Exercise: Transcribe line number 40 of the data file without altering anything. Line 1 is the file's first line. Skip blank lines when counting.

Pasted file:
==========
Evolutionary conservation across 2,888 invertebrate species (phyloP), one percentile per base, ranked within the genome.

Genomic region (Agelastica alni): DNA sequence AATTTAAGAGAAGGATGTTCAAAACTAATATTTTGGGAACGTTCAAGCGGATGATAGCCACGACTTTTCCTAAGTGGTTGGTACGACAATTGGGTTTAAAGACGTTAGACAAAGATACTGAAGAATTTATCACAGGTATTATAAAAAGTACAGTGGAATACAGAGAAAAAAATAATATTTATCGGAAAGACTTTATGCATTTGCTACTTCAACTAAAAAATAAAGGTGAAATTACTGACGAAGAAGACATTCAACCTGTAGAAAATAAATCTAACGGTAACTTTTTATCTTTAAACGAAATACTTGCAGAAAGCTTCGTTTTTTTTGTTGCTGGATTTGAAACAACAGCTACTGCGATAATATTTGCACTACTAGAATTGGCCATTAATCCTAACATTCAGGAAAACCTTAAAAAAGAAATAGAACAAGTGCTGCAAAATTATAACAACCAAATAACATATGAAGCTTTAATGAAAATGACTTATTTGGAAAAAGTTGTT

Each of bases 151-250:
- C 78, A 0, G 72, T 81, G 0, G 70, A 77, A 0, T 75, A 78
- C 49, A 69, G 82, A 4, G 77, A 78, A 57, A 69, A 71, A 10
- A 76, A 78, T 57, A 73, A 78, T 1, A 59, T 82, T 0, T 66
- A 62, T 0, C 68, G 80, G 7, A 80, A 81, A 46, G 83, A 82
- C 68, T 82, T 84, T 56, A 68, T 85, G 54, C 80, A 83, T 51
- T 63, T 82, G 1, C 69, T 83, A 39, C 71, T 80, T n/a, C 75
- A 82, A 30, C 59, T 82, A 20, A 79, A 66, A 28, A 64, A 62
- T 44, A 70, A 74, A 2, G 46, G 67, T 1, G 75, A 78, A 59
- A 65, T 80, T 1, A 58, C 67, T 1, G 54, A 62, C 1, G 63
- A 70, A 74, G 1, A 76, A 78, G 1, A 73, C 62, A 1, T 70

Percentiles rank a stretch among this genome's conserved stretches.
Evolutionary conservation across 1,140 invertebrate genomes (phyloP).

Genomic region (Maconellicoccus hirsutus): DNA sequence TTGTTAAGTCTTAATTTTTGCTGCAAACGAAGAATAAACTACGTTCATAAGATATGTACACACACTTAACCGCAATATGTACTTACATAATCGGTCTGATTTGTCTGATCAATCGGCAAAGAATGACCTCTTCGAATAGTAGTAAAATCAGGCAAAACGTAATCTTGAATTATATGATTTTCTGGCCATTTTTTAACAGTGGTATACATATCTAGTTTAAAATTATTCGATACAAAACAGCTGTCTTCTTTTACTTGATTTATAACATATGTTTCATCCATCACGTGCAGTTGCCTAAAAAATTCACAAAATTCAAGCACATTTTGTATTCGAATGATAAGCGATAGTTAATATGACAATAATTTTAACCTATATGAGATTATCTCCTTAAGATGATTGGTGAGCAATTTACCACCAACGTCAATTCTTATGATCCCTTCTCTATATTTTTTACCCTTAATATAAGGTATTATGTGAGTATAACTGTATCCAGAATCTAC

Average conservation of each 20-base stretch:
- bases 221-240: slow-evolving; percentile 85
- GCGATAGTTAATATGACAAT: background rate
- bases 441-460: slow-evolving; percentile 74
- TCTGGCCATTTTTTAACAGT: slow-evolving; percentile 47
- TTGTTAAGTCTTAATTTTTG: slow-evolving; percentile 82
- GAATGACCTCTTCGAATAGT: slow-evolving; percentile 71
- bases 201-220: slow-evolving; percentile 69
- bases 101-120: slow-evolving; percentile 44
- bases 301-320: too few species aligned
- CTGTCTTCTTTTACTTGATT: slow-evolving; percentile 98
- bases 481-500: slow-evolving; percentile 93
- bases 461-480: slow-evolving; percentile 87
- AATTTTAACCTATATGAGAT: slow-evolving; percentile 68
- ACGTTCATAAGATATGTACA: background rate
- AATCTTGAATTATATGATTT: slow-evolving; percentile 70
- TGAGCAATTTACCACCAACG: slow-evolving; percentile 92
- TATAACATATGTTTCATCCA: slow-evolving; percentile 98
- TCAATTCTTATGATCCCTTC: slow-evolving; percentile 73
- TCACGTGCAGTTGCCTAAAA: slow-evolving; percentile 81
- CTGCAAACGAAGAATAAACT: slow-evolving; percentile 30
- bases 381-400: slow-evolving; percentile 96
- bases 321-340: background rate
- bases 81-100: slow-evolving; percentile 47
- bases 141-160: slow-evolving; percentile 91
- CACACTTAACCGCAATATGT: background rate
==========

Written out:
- bases 81-100: slow-evolving; percentile 47